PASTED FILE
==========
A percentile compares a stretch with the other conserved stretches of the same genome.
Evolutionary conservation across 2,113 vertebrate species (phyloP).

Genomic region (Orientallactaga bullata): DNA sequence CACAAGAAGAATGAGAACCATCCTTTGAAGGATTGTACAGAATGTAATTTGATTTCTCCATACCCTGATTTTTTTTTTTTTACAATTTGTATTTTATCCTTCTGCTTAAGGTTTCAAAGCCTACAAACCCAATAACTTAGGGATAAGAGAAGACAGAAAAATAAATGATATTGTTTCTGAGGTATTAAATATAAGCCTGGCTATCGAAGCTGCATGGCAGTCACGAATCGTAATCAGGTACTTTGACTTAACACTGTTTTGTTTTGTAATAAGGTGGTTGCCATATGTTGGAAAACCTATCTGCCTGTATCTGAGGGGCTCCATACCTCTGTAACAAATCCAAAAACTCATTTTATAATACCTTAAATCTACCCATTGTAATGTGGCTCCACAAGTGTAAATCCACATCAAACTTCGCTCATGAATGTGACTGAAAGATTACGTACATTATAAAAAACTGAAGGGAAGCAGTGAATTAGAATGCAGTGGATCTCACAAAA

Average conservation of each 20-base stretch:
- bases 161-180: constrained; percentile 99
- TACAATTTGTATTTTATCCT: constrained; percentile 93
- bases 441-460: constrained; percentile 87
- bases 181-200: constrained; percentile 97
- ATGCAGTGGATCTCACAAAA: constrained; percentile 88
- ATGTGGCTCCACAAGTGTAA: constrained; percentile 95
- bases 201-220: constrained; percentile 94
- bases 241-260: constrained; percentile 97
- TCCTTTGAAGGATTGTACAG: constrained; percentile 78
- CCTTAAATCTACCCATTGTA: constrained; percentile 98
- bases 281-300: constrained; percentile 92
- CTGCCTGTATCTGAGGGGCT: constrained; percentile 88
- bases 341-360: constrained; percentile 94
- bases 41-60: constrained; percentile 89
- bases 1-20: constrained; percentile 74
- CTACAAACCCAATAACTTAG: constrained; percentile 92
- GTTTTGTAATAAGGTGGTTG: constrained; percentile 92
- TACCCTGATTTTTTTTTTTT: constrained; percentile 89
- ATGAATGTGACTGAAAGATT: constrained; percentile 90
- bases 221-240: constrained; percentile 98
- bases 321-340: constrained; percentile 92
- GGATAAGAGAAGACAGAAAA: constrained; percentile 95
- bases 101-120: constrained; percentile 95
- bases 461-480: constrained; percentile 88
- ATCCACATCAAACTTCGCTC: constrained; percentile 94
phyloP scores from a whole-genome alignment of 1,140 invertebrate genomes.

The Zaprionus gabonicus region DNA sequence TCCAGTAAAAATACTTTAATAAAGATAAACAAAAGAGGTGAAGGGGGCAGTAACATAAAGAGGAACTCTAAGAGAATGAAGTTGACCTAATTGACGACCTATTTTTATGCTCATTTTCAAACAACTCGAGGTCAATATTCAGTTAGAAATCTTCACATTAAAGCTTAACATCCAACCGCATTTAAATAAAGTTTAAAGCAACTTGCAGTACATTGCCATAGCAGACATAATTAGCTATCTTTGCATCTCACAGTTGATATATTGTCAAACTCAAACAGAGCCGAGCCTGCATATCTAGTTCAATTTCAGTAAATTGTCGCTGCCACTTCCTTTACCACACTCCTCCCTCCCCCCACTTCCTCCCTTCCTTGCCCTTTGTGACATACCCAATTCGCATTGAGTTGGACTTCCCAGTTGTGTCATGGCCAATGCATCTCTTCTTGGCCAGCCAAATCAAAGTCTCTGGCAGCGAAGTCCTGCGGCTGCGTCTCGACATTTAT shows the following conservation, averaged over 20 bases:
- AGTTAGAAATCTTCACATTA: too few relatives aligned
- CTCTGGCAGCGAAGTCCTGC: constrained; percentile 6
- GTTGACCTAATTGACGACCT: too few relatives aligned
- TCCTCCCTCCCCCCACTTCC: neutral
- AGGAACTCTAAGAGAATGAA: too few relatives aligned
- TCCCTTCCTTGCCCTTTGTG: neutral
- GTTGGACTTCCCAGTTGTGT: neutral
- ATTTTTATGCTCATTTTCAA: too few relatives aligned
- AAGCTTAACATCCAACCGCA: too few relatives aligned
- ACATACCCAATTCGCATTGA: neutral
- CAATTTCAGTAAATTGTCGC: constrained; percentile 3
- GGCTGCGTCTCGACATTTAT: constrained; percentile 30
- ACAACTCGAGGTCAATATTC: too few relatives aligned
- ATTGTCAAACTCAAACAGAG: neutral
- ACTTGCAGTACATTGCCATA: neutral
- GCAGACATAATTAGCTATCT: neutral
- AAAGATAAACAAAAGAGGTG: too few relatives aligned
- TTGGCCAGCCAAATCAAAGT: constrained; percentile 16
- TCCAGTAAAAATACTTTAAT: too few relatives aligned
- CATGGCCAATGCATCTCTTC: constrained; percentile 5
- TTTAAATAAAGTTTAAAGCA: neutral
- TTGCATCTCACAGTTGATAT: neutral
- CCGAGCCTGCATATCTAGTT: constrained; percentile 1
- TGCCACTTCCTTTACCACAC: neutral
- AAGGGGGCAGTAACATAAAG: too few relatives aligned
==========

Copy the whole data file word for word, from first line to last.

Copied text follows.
A percentile compares a stretch with the other conserved stretches of the same genome.
Evolutionary conservation across 2,113 vertebrate species (phyloP).

Genomic region (Orientallactaga bullata): DNA sequence CACAAGAAGAATGAGAACCATCCTTTGAAGGATTGTACAGAATGTAATTTGATTTCTCCATACCCTGATTTTTTTTTTTTTACAATTTGTATTTTATCCTTCTGCTTAAGGTTTCAAAGCCTACAAACCCAATAACTTAGGGATAAGAGAAGACAGAAAAATAAATGATATTGTTTCTGAGGTATTAAATATAAGCCTGGCTATCGAAGCTGCATGGCAGTCACGAATCGTAATCAGGTACTTTGACTTAACACTGTTTTGTTTTGTAATAAGGTGGTTGCCATATGTTGGAAAACCTATCTGCCTGTATCTGAGGGGCTCCATACCTCTGTAACAAATCCAAAAACTCATTTTATAATACCTTAAATCTACCCATTGTAATGTGGCTCCACAAGTGTAAATCCACATCAAACTTCGCTCATGAATGTGACTGAAAGATTACGTACATTATAAAAAACTGAAGGGAAGCAGTGAATTAGAATGCAGTGGATCTCACAAAA

Average conservation of each 20-base stretch:
- bases 161-180: constrained; percentile 99
- TACAATTTGTATTTTATCCT: constrained; percentile 93
- bases 441-460: constrained; percentile 87
- bases 181-200: constrained; percentile 97
- ATGCAGTGGATCTCACAAAA: constrained; percentile 88
- ATGTGGCTCCACAAGTGTAA: constrained; percentile 95
- bases 201-220: constrained; percentile 94
- bases 241-260: constrained; percentile 97
- TCCTTTGAAGGATTGTACAG: constrained; percentile 78
- CCTTAAATCTACCCATTGTA: constrained; percentile 98
- bases 281-300: constrained; percentile 92
- CTGCCTGTATCTGAGGGGCT: constrained; percentile 88
- bases 341-360: constrained; percentile 94
- bases 41-60: constrained; percentile 89
- bases 1-20: constrained; percentile 74
- CTACAAACCCAATAACTTAG: constrained; percentile 92
- GTTTTGTAATAAGGTGGTTG: constrained; percentile 92
- TACCCTGATTTTTTTTTTTT: constrained; percentile 89
- ATGAATGTGACTGAAAGATT: constrained; percentile 90
- bases 221-240: constrained; percentile 98
- bases 321-340: constrained; percentile 92
- GGATAAGAGAAGACAGAAAA: constrained; percentile 95
- bases 101-120: constrained; percentile 95
- bases 461-480: constrained; percentile 88
- ATCCACATCAAACTTCGCTC: constrained; percentile 94
phyloP scores from a whole-genome alignment of 1,140 invertebrate genomes.

The Zaprionus gabonicus region DNA sequence TCCAGTAAAAATACTTTAATAAAGATAAACAAAAGAGGTGAAGGGGGCAGTAACATAAAGAGGAACTCTAAGAGAATGAAGTTGACCTAATTGACGACCTATTTTTATGCTCATTTTCAAACAACTCGAGGTCAATATTCAGTTAGAAATCTTCACATTAAAGCTTAACATCCAACCGCATTTAAATAAAGTTTAAAGCAACTTGCAGTACATTGCCATAGCAGACATAATTAGCTATCTTTGCATCTCACAGTTGATATATTGTCAAACTCAAACAGAGCCGAGCCTGCATATCTAGTTCAATTTCAGTAAATTGTCGCTGCCACTTCCTTTACCACACTCCTCCCTCCCCCCACTTCCTCCCTTCCTTGCCCTTTGTGACATACCCAATTCGCATTGAGTTGGACTTCCCAGTTGTGTCATGGCCAATGCATCTCTTCTTGGCCAGCCAAATCAAAGTCTCTGGCAGCGAAGTCCTGCGGCTGCGTCTCGACATTTAT shows the following conservation, averaged over 20 bases:
- AGTTAGAAATCTTCACATTA: too few relatives aligned
- CTCTGGCAGCGAAGTCCTGC: constrained; percentile 6
- GTTGACCTAATTGACGACCT: too few relatives aligned
- TCCTCCCTCCCCCCACTTCC: neutral
- AGGAACTCTAAGAGAATGAA: too few relatives aligned
- TCCCTTCCTTGCCCTTTGTG: neutral
- GTTGGACTTCCCAGTTGTGT: neutral
- ATTTTTATGCTCATTTTCAA: too few relatives aligned
- AAGCTTAACATCCAACCGCA: too few relatives aligned
- ACATACCCAATTCGCATTGA: neutral
- CAATTTCAGTAAATTGTCGC: constrained; percentile 3
- GGCTGCGTCTCGACATTTAT: constrained; percentile 30
- ACAACTCGAGGTCAATATTC: too few relatives aligned
- ATTGTCAAACTCAAACAGAG: neutral
- ACTTGCAGTACATTGCCATA: neutral
- GCAGACATAATTAGCTATCT: neutral
- AAAGATAAACAAAAGAGGTG: too few relatives aligned
- TTGGCCAGCCAAATCAAAGT: constrained; percentile 16
- TCCAGTAAAAATACTTTAAT: too few relatives aligned
- CATGGCCAATGCATCTCTTC: constrained; percentile 5
- TTTAAATAAAGTTTAAAGCA: neutral
- TTGCATCTCACAGTTGATAT: neutral
- CCGAGCCTGCATATCTAGTT: constrained; percentile 1
- TGCCACTTCCTTTACCACAC: neutral
- AAGGGGGCAGTAACATAAAG: too few relatives aligned